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Consider the following sentence, "Skye will become a doctor, and a priest if he finishes theology school."

My understanding is that the comma before the "and" does not follow the rules for comma placement. So that one must re-write the sentence to be:

Skye will become a doctor, and he will become a priest if he finishes theology school.

In the above sentence the "and" is connecting 2 independent clauses and therefore a comma before "and" is justified. Am I correct in saying that only the second sentence is grammatically correct in terms of comma placement?

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  • There is nothing wrong with the original sentence. Replace the comma with a dash. With the comma, it means that (1) Skye will become a doctor. In addition to that, if he finishes theology school, he will also (2) become a priest. It means the same thing as the rephrased version. Jul 4, 2020 at 21:24
  • Almost certainly, if you believe that there are such things as "the rules for comma placement", you have been misinformed about English and punctuation. Many people have tried to publish definitive rules, but they never succeed, because English punctuation is an individual affair, and everybody follows their own rules. So, no, you are not correct in saying that. This is not a terrific comma, but it's perfectly OK. Jul 4, 2020 at 22:23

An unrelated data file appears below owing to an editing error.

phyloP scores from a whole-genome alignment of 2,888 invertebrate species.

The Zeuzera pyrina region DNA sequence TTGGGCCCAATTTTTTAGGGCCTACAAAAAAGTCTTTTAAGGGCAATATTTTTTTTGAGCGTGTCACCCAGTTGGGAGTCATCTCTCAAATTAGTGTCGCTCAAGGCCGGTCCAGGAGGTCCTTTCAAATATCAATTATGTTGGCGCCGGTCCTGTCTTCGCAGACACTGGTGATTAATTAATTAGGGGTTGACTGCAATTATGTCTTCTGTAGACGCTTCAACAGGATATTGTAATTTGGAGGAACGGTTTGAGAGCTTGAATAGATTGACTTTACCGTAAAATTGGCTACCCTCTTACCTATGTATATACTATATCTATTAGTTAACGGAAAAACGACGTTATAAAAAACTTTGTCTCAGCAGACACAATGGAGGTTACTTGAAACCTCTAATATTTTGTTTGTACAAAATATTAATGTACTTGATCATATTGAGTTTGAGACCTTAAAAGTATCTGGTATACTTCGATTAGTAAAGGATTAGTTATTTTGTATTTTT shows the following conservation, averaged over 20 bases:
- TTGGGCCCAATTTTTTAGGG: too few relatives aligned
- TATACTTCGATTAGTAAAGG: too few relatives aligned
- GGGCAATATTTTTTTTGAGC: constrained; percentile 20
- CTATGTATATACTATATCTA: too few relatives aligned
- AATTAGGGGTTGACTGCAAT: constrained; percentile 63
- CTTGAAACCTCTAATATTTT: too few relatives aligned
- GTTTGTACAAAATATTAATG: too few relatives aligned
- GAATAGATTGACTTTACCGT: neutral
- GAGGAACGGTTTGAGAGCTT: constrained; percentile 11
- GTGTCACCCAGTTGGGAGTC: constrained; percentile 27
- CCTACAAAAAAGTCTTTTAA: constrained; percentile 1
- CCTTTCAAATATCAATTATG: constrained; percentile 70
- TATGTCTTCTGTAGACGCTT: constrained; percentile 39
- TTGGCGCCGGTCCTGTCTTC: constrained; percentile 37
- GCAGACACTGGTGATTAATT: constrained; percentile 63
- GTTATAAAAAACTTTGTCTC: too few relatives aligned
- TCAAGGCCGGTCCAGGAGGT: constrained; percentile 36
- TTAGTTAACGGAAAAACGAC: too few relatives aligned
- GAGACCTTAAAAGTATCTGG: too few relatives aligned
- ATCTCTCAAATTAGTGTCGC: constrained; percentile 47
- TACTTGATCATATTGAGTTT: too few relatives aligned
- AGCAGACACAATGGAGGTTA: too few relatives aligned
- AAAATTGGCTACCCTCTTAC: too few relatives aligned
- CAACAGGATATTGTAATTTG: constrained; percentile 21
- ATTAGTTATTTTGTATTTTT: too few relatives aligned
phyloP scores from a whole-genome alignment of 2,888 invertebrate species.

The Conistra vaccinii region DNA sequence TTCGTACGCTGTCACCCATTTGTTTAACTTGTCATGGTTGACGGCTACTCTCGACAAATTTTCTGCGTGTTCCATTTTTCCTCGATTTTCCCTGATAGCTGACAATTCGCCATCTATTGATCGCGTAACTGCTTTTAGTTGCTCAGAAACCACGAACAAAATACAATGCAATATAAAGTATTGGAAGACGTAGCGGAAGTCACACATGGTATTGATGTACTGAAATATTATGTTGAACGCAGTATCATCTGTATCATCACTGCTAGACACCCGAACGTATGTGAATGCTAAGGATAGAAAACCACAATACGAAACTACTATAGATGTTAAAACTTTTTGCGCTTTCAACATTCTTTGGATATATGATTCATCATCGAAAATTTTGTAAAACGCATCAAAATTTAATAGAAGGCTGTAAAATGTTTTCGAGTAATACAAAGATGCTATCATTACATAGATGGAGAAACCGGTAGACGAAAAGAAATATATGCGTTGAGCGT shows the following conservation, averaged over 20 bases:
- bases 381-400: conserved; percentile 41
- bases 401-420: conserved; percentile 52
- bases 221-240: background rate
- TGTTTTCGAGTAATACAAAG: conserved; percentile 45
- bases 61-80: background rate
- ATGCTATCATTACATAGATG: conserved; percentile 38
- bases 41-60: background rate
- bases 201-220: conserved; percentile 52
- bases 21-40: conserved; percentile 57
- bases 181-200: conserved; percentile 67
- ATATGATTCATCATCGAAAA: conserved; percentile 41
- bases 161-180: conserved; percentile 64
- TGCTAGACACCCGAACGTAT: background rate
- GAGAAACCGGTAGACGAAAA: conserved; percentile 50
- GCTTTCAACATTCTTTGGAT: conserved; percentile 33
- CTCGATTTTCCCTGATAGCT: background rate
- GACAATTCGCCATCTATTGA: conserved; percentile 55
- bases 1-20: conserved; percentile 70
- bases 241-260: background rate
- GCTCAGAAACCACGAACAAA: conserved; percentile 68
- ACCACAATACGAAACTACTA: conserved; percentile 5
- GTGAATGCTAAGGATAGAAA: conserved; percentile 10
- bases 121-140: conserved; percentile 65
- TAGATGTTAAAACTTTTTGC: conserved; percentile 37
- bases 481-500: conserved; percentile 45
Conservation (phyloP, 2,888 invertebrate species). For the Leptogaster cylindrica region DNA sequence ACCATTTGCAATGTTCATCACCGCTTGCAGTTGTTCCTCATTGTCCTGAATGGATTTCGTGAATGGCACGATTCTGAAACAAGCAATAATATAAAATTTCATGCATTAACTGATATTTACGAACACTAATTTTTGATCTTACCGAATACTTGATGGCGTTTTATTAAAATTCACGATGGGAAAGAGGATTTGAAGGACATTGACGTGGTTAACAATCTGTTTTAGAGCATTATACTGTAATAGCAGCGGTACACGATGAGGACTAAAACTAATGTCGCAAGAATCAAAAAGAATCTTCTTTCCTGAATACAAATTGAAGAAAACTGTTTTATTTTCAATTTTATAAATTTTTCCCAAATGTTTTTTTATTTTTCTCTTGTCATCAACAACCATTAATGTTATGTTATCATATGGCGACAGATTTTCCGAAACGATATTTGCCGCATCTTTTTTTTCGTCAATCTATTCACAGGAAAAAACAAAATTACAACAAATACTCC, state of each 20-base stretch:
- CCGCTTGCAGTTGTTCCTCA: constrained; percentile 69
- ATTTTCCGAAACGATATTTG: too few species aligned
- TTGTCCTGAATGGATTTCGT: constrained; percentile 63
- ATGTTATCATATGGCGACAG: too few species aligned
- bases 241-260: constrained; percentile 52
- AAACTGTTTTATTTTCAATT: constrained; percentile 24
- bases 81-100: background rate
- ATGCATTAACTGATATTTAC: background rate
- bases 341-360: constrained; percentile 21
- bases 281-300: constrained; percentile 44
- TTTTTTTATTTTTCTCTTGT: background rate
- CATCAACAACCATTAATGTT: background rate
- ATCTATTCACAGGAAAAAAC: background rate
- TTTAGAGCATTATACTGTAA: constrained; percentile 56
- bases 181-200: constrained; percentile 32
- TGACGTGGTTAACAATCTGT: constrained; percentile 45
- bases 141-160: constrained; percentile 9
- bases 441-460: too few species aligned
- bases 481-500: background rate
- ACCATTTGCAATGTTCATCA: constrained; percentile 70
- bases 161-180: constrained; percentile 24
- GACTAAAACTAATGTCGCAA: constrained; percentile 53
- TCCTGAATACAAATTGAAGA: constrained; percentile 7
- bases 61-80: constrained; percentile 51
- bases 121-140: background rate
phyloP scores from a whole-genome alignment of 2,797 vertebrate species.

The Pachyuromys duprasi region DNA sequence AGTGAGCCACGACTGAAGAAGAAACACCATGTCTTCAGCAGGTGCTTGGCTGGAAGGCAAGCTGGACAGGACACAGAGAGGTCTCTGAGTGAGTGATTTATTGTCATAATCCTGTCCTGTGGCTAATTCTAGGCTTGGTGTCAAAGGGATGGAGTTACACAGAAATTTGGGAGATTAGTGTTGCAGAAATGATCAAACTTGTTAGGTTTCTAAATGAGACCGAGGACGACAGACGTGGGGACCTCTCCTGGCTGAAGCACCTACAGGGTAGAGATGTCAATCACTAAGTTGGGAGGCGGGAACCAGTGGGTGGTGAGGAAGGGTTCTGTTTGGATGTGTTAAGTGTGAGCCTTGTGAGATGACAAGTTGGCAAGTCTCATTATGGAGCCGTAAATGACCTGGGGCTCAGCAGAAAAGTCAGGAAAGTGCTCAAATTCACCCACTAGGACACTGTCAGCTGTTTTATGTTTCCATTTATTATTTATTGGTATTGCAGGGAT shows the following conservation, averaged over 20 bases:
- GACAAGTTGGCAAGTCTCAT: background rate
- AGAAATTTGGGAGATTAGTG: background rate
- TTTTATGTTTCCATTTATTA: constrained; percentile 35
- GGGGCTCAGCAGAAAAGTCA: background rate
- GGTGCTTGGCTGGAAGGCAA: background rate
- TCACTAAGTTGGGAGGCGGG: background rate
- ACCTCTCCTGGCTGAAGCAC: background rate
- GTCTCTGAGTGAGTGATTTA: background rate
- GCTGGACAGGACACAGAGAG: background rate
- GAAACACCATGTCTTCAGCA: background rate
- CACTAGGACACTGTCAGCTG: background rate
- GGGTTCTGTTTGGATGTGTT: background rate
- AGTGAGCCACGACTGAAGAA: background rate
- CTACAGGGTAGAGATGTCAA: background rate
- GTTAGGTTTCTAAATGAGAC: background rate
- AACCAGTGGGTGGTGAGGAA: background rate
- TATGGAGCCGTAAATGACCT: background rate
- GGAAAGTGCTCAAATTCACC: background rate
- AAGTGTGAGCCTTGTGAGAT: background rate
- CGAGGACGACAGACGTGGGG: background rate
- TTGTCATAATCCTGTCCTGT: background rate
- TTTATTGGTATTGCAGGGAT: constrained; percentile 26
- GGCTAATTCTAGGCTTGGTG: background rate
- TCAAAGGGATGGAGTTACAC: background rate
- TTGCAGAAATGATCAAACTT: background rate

• English punctuation follows a speaker's intention, in my opinion.
    – Lambie
    Aug 3, 2020 at 22:23

1 Answer 1

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One (and perhaps the original) usage of the comma is to indicate a pause in speech.

Consider the following:

"Skye will become a doctor [pause] and a priest if he finishes theology school."

versus

"Skye will become a doctor and a priest [pause] if he finishes theology school."

These clearly have different meanings. The [pause] can be replaced by a comma.

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